PULLMAN – Washington State agreed to pay Portland State half a million dollars to play football Saturday at Martin Stadium. In return, the Vikings agreed to roll over and play dead.
What? That wasn’t in the contract? Technically, no. Still, all parties were well aware of the exceedingly long odds facing the cash-starved Vikings, who accepted a $525,000 paycheck in exchange for a presumed whipping at the hands of a team from the mighty Pac-12 Conference.
“Presumed” is the key word here. As for “mighty,” that certainly didn’t apply to Washington State on a dark, dreary day that became infinitely darker and drearier for WSU supporters when the Cougars suffered one of the worst losses in school history.
Too strong a statement? Not at all. Consider the evidence:
The Cougars lost to a team picked to finish 12th in the 13-team Big Sky Conference in the league’s preseason media poll.
The Cougars lost to a current Big Sky school for the third time in school history – in 49 games dating back to 1903 – and for the first time in 31 home games.
The Cougars lost to a Portland State team they outscored 107-30 in their two other meetings, including 59-21 last year.
Last but not least, the Cougars lost 24-17 to a Football Championship Subdivision team (formerly NCAA Division I-AA) that passed the ball just 12 times and is 3-31 all-time against Football Bowl Subdivision teams (formerly NCAA Division I-A) such as Washington State.
Is it too early for WSU fans to panic after just one game? Of course. Is it too early for WSU fans to be calling for the head of Mike Leach? Not at all, but Leach was quick to reply when asked at the post-game press conference if he worries about his job security.
“I don’t,” Leach said, “because all they had out of me was my best. I do the best I can every day.”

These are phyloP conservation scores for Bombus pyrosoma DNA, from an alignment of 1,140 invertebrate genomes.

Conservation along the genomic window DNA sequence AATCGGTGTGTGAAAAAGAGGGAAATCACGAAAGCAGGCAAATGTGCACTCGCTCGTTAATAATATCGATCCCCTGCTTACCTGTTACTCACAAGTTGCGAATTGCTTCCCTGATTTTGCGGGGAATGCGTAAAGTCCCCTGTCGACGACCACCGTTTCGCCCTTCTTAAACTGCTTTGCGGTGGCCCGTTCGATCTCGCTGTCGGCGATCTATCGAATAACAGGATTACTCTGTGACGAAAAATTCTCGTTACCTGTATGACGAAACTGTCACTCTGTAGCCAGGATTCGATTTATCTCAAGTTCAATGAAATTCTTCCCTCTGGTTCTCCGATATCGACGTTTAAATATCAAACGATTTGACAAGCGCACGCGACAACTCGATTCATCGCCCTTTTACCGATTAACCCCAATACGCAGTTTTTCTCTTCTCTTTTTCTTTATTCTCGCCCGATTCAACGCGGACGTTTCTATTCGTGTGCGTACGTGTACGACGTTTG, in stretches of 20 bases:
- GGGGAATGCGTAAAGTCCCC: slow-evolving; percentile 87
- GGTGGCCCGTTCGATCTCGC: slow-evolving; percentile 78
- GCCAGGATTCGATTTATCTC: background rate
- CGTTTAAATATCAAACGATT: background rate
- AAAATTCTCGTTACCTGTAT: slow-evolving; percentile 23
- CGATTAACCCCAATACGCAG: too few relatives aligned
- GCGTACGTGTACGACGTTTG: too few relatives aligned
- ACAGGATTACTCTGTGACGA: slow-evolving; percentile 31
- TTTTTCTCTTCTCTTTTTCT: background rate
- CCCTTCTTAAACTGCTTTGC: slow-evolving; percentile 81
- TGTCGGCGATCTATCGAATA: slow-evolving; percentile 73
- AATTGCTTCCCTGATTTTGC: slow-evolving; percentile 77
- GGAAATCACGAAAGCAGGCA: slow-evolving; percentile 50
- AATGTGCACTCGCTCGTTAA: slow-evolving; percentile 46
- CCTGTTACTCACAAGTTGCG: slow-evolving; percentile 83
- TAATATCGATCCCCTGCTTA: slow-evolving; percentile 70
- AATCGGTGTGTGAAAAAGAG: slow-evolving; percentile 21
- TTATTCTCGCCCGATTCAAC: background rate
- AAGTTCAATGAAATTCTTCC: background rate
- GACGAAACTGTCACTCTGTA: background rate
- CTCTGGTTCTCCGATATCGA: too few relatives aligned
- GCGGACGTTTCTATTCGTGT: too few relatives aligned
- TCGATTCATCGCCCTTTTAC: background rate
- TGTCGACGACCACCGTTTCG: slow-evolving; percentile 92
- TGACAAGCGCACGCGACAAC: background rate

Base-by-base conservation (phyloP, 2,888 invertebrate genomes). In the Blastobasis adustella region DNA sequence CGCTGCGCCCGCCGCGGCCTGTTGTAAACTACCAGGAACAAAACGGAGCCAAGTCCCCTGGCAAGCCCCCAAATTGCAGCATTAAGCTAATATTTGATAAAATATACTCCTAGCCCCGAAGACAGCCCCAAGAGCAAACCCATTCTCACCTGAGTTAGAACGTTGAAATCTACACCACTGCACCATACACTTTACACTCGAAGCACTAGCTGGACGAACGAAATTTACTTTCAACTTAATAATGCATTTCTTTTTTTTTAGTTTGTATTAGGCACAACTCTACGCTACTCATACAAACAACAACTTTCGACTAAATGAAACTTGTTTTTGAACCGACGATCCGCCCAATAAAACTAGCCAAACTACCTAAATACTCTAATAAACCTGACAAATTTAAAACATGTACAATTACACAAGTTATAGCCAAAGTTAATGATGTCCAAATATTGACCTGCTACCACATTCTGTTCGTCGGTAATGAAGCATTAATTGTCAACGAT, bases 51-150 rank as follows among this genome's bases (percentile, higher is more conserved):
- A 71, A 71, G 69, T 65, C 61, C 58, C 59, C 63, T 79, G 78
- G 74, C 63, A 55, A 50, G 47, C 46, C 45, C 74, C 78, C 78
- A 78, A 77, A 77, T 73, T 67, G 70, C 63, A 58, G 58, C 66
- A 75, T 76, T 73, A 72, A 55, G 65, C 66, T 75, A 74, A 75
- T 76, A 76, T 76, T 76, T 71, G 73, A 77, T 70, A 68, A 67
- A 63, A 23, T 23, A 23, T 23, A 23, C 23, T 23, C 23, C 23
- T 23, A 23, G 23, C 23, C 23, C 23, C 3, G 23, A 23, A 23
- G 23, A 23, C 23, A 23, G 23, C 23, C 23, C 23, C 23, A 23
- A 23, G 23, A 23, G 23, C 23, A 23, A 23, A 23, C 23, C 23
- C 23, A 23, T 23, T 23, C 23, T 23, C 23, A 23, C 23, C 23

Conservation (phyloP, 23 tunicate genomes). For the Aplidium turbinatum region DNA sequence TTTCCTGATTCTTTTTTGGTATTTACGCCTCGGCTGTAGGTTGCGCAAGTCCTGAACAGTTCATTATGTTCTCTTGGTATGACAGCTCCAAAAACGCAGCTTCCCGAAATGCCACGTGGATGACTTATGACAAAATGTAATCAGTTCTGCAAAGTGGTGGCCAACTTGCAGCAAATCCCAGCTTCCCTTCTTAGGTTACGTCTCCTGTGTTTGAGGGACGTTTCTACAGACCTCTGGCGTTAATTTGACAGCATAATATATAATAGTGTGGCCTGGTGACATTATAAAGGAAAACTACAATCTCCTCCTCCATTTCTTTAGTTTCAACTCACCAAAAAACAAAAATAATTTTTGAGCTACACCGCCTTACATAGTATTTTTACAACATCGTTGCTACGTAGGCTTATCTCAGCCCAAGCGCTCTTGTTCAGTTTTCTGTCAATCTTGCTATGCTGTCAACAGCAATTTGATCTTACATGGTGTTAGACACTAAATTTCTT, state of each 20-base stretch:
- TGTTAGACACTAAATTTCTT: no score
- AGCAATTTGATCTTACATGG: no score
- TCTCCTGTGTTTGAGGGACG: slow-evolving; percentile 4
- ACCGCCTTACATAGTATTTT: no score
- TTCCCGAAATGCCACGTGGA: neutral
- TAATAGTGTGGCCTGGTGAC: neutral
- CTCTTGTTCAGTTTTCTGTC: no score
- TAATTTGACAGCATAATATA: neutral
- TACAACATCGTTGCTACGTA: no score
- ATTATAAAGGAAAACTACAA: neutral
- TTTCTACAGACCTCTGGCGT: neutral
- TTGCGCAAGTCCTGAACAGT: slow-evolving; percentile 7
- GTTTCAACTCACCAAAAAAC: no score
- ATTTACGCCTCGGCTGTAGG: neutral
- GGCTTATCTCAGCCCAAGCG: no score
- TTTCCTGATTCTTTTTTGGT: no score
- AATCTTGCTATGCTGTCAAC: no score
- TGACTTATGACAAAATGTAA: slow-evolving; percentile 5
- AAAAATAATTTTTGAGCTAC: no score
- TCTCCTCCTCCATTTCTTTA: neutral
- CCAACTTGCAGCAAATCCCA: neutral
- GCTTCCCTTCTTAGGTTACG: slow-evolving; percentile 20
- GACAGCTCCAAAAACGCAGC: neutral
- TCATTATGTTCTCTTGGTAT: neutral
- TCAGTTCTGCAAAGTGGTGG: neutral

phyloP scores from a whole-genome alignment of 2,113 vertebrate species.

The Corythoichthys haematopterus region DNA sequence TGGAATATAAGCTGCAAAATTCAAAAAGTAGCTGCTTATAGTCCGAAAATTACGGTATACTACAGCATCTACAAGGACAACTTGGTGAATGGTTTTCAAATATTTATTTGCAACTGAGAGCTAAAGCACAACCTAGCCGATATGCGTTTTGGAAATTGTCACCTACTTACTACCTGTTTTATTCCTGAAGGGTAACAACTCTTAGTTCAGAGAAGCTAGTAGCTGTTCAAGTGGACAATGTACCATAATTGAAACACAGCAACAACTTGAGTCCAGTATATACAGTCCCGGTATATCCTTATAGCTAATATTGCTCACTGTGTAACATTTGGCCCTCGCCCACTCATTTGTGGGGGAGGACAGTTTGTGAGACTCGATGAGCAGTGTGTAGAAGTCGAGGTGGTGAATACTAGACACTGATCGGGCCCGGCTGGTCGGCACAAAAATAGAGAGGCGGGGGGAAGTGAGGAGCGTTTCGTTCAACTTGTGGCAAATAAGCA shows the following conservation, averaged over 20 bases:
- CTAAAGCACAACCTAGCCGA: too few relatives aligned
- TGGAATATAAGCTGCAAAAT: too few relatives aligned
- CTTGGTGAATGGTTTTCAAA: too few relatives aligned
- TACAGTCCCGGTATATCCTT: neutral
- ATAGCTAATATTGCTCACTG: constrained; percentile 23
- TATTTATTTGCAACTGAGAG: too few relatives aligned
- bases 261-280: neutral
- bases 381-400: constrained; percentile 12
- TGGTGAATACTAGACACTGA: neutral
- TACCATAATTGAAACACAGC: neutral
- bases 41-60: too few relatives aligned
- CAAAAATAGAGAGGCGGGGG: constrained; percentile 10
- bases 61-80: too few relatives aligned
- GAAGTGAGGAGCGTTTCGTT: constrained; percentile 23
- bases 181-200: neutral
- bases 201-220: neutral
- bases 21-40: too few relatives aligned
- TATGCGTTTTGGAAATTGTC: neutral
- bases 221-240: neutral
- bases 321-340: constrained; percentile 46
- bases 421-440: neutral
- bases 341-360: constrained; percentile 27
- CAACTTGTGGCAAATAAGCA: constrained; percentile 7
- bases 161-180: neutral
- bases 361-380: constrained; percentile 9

Leach’s best has produced a 12-26 record (7-20 Pac-12) in four years on the Palouse. He won three games in his first and third seasons, which is one less win than predecessor Paul Wulff won in his final year on the job. Leach’s Cougars are 0-4 in season openers and have lost six consecutive home games, which may help explain why attendance was just 24,302. Fewer people actually showed up, and the soggy stadium was largely deserted after halftime.
Making matters worse is the fact that Leach is the highest paid state employee in Washington at $2.75 million a year. Simply put, wins over teams like Portland State should not be expected so much as they are demanded.
“We have to understand it never comes easy,” Leach said.
Moving forward, there should be no confusion on that matter.
So-o-o-o, what exactly happened Saturday? Take it away, guys.
“They just out-competed us,” running back Gerard Wicks said.
“We beat ourselves,” linebacker Jeremiah Allison said.
“We tried to make too much happen,” Leach said. “We never loosened up.”
Leach added, “It’s a shame, because we’re a lot better team than that. We haven’t had a practice that bad.”
Wicks and wide receiver Gabe Marks said some Cougars let the rainy weather distract them.
“Guys started to worry about what the conditions were more than the game,” Marks said.
Wicks agreed, saying, “It seemed like everybody was bothered by the weather instead of just playing the game.”
Quarterback Peyton Bender said, “I’d be lying to you if I said weather didn’t play a factor. Guys were dropping balls probably because it was wet.”
In a classic case of “when it rains, it pours” – literally – Bender was forced to make his college debut with barely a minute left in the game when starting quarterback Luke Falk landed awkwardly on his head and right (throwing) shoulder after being upended. Bender, a redshirt freshman from sunny Florida, went 1 for 4 and threw an interception in Portland State territory to end WSU’s final drive.
Will Falk be ready for Saturday’s game at Rutgers (12:30 p.m., ESPN2 or ESPNU)? Leach was typically flippant/arrogant/dismissive when asked about Falk’s injury.
“Hundred percent healthy just like virtually all of our players,” Leach lied.
Will Falk will be examined at a hospital?
“Next question,” Leach said.
Hey, Mike, how about answering the most important question: Why can’t you get your team to win more? It’s year No. 4, and we’re still hearing how your players don’t have things down mentally. At some point, doesn’t much of the blame for that land at the feet of the head coach?